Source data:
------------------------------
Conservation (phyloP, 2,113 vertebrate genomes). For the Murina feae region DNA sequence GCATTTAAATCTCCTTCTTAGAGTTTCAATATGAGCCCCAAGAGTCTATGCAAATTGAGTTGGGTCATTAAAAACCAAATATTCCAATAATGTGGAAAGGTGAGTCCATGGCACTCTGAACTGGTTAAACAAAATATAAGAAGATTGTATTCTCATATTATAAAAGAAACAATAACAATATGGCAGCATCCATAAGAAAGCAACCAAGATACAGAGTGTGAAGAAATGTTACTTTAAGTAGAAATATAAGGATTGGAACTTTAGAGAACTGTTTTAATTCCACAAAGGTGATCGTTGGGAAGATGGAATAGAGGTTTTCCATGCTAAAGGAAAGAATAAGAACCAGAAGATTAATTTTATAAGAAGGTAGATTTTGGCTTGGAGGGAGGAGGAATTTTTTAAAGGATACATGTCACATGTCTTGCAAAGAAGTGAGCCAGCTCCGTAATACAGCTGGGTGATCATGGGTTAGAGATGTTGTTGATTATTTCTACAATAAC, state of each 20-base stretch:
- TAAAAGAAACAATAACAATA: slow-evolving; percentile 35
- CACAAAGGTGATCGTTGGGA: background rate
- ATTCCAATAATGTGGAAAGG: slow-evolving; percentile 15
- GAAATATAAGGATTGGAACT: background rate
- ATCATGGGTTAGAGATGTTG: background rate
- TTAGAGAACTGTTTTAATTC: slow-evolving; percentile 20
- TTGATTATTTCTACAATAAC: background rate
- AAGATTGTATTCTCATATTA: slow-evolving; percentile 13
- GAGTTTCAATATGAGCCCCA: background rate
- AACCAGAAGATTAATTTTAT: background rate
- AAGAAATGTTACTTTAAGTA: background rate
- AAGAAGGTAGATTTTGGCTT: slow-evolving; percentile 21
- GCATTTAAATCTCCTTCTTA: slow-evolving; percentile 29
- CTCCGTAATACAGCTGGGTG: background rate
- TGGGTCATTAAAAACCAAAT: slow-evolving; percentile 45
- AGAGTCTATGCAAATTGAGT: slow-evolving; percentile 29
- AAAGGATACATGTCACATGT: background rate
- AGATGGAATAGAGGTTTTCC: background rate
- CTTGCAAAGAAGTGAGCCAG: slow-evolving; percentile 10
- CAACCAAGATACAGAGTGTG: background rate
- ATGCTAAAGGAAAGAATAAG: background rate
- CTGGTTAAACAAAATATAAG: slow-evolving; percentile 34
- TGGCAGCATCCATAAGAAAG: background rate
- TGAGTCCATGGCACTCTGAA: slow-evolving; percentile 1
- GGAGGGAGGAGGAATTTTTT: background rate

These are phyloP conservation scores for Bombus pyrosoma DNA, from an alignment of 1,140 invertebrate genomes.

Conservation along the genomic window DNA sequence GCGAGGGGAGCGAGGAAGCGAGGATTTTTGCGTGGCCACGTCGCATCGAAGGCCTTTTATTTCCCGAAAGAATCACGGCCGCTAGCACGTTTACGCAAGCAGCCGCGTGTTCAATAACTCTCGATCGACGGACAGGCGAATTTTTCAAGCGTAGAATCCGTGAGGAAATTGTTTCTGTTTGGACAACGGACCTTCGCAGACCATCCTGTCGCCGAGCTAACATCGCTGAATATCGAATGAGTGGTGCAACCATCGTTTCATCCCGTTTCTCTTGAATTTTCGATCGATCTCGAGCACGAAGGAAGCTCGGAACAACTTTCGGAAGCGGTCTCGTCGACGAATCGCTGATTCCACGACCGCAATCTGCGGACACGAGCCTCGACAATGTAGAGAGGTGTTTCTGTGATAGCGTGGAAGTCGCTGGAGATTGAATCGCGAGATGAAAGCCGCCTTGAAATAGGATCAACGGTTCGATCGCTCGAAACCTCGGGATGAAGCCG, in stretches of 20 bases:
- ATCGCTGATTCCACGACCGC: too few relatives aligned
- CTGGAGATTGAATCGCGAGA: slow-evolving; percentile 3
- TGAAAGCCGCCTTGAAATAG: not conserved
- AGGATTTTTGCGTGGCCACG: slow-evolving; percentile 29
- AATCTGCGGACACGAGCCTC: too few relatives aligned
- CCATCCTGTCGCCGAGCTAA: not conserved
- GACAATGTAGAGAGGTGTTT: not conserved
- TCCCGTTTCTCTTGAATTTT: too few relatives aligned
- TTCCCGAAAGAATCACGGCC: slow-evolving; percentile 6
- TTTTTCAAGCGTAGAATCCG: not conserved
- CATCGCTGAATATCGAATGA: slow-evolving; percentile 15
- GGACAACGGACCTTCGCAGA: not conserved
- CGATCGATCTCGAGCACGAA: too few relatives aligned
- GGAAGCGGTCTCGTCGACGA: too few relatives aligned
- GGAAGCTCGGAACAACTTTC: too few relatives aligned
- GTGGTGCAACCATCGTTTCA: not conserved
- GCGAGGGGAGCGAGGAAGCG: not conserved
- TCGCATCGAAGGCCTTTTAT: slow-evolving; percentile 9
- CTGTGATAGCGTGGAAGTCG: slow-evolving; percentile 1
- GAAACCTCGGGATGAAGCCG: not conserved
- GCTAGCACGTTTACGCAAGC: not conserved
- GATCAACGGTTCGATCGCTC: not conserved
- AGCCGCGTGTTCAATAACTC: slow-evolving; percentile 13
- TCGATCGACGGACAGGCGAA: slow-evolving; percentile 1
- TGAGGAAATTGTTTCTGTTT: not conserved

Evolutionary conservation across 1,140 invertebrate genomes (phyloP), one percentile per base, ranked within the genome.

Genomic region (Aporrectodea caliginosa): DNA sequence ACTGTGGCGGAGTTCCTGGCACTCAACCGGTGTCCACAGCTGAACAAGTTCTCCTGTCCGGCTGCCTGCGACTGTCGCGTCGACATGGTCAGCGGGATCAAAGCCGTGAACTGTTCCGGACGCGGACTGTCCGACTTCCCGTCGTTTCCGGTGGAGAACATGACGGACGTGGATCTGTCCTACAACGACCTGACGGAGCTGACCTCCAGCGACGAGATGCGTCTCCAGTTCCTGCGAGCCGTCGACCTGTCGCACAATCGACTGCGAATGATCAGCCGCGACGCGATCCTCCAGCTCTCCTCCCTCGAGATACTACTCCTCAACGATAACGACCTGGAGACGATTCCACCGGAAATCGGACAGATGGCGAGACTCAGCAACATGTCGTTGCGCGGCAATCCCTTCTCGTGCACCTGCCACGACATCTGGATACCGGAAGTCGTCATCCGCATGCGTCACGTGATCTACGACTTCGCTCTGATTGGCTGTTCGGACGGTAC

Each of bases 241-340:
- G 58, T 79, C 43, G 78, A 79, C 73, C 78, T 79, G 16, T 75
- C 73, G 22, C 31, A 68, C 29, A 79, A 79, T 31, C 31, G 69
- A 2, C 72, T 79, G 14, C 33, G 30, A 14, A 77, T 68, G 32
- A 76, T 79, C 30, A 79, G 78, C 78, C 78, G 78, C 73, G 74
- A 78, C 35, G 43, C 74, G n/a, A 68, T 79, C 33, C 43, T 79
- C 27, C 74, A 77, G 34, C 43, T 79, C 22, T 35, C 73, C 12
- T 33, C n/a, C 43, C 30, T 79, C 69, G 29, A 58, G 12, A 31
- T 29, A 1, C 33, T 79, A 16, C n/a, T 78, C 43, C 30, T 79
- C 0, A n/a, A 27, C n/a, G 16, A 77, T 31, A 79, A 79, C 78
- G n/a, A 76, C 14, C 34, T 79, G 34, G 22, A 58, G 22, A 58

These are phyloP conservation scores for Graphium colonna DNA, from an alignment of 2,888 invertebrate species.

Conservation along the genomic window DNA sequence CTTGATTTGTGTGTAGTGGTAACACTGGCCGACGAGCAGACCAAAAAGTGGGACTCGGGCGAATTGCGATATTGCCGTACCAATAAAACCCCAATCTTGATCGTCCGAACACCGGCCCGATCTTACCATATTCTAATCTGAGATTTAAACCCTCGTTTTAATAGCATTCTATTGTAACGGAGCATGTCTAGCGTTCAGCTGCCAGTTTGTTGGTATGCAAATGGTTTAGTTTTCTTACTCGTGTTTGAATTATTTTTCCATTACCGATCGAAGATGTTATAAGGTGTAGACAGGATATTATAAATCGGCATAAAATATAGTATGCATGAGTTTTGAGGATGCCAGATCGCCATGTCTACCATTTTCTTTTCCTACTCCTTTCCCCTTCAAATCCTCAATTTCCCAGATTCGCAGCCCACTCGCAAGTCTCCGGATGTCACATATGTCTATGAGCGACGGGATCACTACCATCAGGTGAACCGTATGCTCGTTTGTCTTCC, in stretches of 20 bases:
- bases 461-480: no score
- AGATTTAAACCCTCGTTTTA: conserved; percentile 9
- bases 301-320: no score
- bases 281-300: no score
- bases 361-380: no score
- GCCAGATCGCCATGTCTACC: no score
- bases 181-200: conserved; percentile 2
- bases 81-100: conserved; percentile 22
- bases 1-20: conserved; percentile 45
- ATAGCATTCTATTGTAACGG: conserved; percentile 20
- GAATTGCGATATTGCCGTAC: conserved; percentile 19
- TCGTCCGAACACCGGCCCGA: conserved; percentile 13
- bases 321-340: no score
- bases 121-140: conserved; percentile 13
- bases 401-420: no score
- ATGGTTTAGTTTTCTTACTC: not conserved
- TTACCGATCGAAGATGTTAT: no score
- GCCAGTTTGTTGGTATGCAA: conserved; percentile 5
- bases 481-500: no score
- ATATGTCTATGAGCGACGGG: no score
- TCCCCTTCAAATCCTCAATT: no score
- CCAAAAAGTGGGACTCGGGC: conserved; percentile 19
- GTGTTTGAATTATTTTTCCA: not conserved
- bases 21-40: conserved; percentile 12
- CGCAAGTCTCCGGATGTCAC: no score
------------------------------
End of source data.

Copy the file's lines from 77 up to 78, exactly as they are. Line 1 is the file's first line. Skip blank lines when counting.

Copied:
- bases 1-20: conserved; percentile 45
- ATAGCATTCTATTGTAACGG: conserved; percentile 20